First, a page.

Will Congress cover for a drug-maker’s billion-dollar mistake? 

Amid President Barack Obama’s push to trim government and private-sector spending on health care, one drugmaker is lobbying hard to extend the patent protection of a costly drug — an extension that could cost taxpayers and patients $1 billion.

The Medicines Company (MDCO) makes Angiomax, an anti-coagulant drug that helps prevent a second heart attack. In early 2001, after the Food and Drug Administration (FDA) approved Angiomax, MDCO applied for a standard extension to its patent — an extension that would have been approved, except the company’s lawyers filed the application 61 days after the FDA’s approval, missing the statutory deadline by one day.

As a result, Angiomax’s patent protection is set to expire next year instead of in 2014, as the routine extension would have allowed. Teva Pharmaceuticals, the largest generic drug company in the world, has applied for FDA approval of a generic version of Angiomax, as have other drug makers. If these generics hit the shelf next year, there goes a huge profit stream for MDCO, as prices would go through the floor.

MDCO has said the early expiration of the patent could cost the company $1 billion. So, they’re scrambling to fix it. Since 2002 the company has spent more than $13 million on lobbying — almost solely in the effort to get their 2001 tardiness forgiven and their Angiomax patent extended to 2014.

The most recent quarterly lobbying reports for MDCO show the company is ramping up its full-court press for a legislative save from its billion-dollar error. MDCO retains 16 different lobbying firms for this issue, and shelled out $1.3 million in the past three months, or $30,000 every day Congress was in session.

New MDCO lobbyists this year include former House Minority Leader Dick Gephardt, whose firm has hauled in $410,000 in nine months on this issue. MDCO has also hired as a lobbyist longtime liberal activist Nikki Heidepriem, who contributed nearly $30,000 to Democrats and Democratic groups last election.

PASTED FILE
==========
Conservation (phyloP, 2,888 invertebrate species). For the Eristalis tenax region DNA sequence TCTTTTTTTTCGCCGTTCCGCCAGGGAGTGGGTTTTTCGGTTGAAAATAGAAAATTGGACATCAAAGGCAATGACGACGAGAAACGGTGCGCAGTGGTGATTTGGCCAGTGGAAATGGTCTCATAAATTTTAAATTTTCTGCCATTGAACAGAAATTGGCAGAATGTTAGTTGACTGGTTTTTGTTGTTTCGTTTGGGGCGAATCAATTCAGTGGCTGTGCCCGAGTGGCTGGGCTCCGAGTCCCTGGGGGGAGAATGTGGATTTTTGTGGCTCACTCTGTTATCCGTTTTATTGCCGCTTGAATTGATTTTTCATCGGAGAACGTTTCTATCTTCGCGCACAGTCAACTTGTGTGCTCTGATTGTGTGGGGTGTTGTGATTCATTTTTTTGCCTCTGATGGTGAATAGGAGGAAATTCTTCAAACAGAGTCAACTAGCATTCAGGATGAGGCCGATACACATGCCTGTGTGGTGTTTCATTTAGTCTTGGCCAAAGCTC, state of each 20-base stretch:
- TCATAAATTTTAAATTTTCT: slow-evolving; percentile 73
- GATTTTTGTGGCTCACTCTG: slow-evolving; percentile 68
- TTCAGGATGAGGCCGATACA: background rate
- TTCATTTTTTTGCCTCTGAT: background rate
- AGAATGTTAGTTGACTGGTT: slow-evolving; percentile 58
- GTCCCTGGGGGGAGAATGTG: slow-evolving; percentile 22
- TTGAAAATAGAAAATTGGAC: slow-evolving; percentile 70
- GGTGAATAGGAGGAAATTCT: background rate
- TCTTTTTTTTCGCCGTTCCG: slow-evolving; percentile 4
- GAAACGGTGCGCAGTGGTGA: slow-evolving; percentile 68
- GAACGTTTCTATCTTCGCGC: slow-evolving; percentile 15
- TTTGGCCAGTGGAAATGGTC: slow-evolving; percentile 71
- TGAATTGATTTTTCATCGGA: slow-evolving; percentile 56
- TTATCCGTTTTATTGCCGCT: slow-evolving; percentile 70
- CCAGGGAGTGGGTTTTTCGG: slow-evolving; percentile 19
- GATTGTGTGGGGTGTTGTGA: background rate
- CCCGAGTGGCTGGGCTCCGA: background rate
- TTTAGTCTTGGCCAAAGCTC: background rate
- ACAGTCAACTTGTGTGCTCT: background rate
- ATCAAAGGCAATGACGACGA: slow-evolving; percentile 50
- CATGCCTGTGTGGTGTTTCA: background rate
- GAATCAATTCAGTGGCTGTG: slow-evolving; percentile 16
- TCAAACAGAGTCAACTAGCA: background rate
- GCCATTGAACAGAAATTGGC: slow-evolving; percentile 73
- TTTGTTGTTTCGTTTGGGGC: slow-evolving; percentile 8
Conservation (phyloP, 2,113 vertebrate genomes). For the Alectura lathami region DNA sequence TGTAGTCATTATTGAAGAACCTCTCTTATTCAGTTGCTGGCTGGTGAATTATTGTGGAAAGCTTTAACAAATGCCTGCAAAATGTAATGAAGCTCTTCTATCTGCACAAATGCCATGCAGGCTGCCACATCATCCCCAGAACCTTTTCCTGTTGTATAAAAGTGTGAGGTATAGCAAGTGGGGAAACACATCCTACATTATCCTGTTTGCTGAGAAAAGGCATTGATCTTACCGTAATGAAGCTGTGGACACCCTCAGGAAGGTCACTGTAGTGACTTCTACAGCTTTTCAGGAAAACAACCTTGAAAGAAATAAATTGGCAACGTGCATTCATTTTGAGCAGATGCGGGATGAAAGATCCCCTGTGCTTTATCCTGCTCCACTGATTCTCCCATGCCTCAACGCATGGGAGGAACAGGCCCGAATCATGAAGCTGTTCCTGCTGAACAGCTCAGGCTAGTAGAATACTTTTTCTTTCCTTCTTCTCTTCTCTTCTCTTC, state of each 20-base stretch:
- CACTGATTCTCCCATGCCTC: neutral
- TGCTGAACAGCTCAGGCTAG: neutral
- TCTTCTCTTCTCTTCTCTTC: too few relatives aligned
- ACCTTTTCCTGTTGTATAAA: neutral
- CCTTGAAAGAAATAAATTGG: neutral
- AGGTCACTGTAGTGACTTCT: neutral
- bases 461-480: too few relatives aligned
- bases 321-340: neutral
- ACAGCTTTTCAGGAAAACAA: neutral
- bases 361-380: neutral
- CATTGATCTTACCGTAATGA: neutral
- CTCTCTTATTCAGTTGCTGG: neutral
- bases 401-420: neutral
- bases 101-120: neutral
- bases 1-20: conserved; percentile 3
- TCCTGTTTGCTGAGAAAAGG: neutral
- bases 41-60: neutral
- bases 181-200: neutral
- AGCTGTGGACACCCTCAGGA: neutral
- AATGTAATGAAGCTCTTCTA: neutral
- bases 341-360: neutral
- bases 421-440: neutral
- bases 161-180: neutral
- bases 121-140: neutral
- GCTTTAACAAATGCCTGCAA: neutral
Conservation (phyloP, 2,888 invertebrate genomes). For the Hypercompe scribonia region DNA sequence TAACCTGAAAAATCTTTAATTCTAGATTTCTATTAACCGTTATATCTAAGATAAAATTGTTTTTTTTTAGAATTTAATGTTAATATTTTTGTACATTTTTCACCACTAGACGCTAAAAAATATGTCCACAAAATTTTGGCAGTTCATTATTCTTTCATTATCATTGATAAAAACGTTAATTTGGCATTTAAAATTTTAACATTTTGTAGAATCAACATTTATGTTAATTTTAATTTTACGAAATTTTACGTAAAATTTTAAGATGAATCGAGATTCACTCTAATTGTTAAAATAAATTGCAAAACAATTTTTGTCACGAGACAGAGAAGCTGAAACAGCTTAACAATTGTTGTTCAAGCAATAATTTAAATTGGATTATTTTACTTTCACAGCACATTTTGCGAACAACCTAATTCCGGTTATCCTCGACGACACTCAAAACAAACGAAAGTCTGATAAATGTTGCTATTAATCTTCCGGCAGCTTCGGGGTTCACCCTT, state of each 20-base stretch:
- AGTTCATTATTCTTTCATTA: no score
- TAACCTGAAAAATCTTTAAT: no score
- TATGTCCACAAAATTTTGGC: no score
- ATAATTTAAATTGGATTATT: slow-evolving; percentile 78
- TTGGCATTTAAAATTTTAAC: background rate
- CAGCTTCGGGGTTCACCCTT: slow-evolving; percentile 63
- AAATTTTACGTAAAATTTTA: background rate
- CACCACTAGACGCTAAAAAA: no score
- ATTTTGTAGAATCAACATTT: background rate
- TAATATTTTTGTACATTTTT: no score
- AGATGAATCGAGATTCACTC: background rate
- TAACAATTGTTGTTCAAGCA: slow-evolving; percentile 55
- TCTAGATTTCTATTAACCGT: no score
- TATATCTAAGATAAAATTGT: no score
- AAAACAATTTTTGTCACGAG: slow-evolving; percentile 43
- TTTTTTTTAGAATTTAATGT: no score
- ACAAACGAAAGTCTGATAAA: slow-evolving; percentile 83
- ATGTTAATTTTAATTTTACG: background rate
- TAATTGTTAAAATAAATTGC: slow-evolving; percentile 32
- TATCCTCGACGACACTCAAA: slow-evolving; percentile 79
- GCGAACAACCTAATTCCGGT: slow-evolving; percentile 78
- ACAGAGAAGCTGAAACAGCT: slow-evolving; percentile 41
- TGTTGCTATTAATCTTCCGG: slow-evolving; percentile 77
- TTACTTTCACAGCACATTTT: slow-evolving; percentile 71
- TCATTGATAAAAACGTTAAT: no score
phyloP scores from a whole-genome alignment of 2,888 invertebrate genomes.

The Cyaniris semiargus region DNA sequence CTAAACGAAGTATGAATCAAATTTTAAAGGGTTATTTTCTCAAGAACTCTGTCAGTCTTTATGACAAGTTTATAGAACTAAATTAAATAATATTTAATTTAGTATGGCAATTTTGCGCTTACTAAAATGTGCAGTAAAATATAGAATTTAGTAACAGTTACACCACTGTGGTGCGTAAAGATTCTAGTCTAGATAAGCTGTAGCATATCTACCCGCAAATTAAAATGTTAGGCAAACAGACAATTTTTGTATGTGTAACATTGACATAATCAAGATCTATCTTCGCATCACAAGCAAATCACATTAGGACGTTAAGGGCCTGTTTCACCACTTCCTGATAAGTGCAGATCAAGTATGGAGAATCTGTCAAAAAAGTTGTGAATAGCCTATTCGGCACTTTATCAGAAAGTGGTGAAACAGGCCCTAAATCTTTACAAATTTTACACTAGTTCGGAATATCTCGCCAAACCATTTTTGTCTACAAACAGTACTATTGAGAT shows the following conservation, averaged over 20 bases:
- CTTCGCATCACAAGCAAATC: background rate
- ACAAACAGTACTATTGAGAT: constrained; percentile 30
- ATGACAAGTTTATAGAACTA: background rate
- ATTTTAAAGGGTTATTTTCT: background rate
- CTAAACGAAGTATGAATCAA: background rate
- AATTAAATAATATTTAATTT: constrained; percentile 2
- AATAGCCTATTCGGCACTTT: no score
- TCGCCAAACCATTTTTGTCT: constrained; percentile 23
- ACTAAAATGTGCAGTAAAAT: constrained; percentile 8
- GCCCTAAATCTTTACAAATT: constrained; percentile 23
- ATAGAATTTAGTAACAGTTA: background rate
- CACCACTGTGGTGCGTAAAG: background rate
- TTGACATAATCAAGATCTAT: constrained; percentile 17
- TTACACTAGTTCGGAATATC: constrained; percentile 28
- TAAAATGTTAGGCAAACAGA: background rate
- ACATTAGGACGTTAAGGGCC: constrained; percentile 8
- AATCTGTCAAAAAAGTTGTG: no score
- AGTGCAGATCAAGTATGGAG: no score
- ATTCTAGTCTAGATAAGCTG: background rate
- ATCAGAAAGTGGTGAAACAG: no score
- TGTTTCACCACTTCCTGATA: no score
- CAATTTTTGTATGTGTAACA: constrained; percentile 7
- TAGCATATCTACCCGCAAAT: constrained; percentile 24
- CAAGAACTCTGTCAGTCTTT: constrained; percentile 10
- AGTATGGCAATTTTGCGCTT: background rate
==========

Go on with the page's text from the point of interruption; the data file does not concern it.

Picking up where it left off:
MDCO’s impressive Republican lobbying platoon was trimmed a bit when former Majority Leader Dick Armey was driven from his lobbying post at K Street firm DLA Piper because of Armey’s anti-health care “reform” activism.

MDCO has drafted legislative language that is circulating Capitol Hill in search of a vehicle it can ride to the president’s desk. The provision states the director of the Patent and Trademark Office (PTO) “shall accept an application under this section that is filed not later than three business days after” the deadline for patent extensions — and the bill is explicitly retroactive.

Speaking on a similar bill in 2006, Jon Dudas, then director of the PTO, said that such a measure would apply to exactly one case: Angiomax.

In case there was any doubt what this bill was about, the current legislative language specifies that this deadline-forgiveness applies to “a drug that is intended for use in humans that is in the anticoagulant class of drugs.”

On fairness grounds, MDCO has a point: The company would have been entitled to the 56-week extension of the patent to make up for time lost while the FDA was still approving the drug. For being one-day late, should the company really lose $1 billion?

But at the core of his push for health care reform, Obama has called on all corners of the health industry to find tens of billions of dollars in savings — both for the private sector and the government. Americans spend too much on the health care they get, the White House says, and everyone must chip in to bring those costs down.

Changing the law so as to keep generics off the market for a life-saving product is the opposite of seeking savings. So, while this is, at its heart, a lobbying knife-fight between generics and MDCO, it would seem the generics’ profit interests coincide here with Obama’s broader agenda. MDCO’s argument — that this law is needed to encourage innovation — is absurd: A retroactive extension of a patent does nothing to encourage innovation.

But the Angiomax tale is not typically a headline grabber — it’s been ignored in the current health care debate. How much do Democrats care about trimming health care costs? Are they willing to let a company suffer so much for filing a paper one day late? More to the point: Are they prepared to say no to a $13 million lobbying effort?

Timothy P. Carney is The Washington Examiner’s Lobbying Editor. His K Street column appears on Wednesdays.

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Timothy P. Carney

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